Current Oral Health Reports

, Volume 4, Issue 2, pp 79–86 | Cite as

Taste Sensing Systems Influencing Metabolic Consequences

  • Noriatsu ShigemuraEmail author
Oral Disease and Nutrition (F Nishimura, Section Editor)
Part of the following topical collections:
  1. Topical Collection on Oral Disease and Nutrition


Recent Findings

The taste information contributes to evaluate the quality and nutritional value of food before it is ingested, and thus, is essential for maintaining nutritive homeostasis within the body. Recent studies revealed that taste sensitivity is modulated by humoral factors such as hormones. Angiotensin II is a key hormone regulating sodium and water balance. Investigations of its involvement in the taste system revealed that angiotensin II suppresses the gustatory NaCl responses (amiloride-sensitive component) and enhances sweet taste sensitivity without affecting umami, sour, and bitter responses in mice.


These results suggest that taste modulation by angiotensin II may play important roles in maintaining electrolyte and glucose homeostasis.

Purpose of Review

This review focuses on the molecular mechanisms of salty taste perception and its modulation through the angiotensin II signaling to work out novel strategies to control food intake influencing metabolic consequences.


Taste Taste modulation Angiotensin II ENaC T1r3 



Angiotensin II

AT1 (AT2)

Angiotensin II receptor type 1 (type 2)


Cannabinoid receptor 1


Chorda tympani


Epithelial sodium channel


Potassium chloride




Sodium chloride


Polycystic kidney disease 2-like 1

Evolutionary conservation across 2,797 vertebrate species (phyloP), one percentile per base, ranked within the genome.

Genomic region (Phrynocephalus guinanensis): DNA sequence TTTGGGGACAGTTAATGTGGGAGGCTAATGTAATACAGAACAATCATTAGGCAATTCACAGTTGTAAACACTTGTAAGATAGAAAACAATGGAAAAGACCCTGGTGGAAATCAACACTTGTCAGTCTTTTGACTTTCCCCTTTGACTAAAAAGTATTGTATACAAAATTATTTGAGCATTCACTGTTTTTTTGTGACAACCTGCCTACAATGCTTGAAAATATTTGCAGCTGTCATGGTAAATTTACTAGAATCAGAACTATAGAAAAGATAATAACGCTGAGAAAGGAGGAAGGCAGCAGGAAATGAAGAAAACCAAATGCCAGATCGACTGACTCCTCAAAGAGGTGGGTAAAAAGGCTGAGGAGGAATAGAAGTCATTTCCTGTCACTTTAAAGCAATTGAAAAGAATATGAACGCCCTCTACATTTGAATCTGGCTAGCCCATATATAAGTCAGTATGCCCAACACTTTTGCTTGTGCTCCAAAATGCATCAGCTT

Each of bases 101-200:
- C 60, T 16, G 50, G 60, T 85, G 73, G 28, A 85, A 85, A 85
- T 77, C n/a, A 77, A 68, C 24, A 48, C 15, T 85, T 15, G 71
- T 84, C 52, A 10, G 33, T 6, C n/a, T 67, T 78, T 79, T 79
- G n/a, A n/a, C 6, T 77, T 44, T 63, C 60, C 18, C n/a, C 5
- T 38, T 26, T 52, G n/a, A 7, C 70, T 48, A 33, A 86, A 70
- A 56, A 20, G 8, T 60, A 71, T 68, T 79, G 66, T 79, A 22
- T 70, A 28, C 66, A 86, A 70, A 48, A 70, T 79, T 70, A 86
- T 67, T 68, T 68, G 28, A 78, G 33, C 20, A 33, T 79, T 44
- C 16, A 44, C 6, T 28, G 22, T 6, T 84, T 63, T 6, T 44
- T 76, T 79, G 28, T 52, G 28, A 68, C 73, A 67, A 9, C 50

Taste receptor family 1 member 3


Transient receptor potential cation channel subfamily M member 5


Transient receptor potential vanilloid 1



This research was supported in part by the Grants-in-Aid 24659828 and 15K11044 (N.S.) for Scientific Research from the Ministry of Education, Culture, Sports and Science, Japan.

Compliance with Ethical Standards

Conflict of Interest

The author declares that he has no conflict of interest.

Human and Animal Rights and Informed Consent

This article does not contain any studies with human or animal subjects performed by any of the authors.


Papers of particular interest, published recently, have been highlighted as: • Of importance •• Of major importance

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© Springer International Publishing AG 2017

Authors and Affiliations

  1. 1.Section of Oral Neuroscience, Graduate School of Dental ScienceKyushu UniversityFukuokaJapan
  2. 2.Division of Sensory Physiology, Research and Development Center for Taste and Odor SensingKyushu UniversityFukuokaJapan

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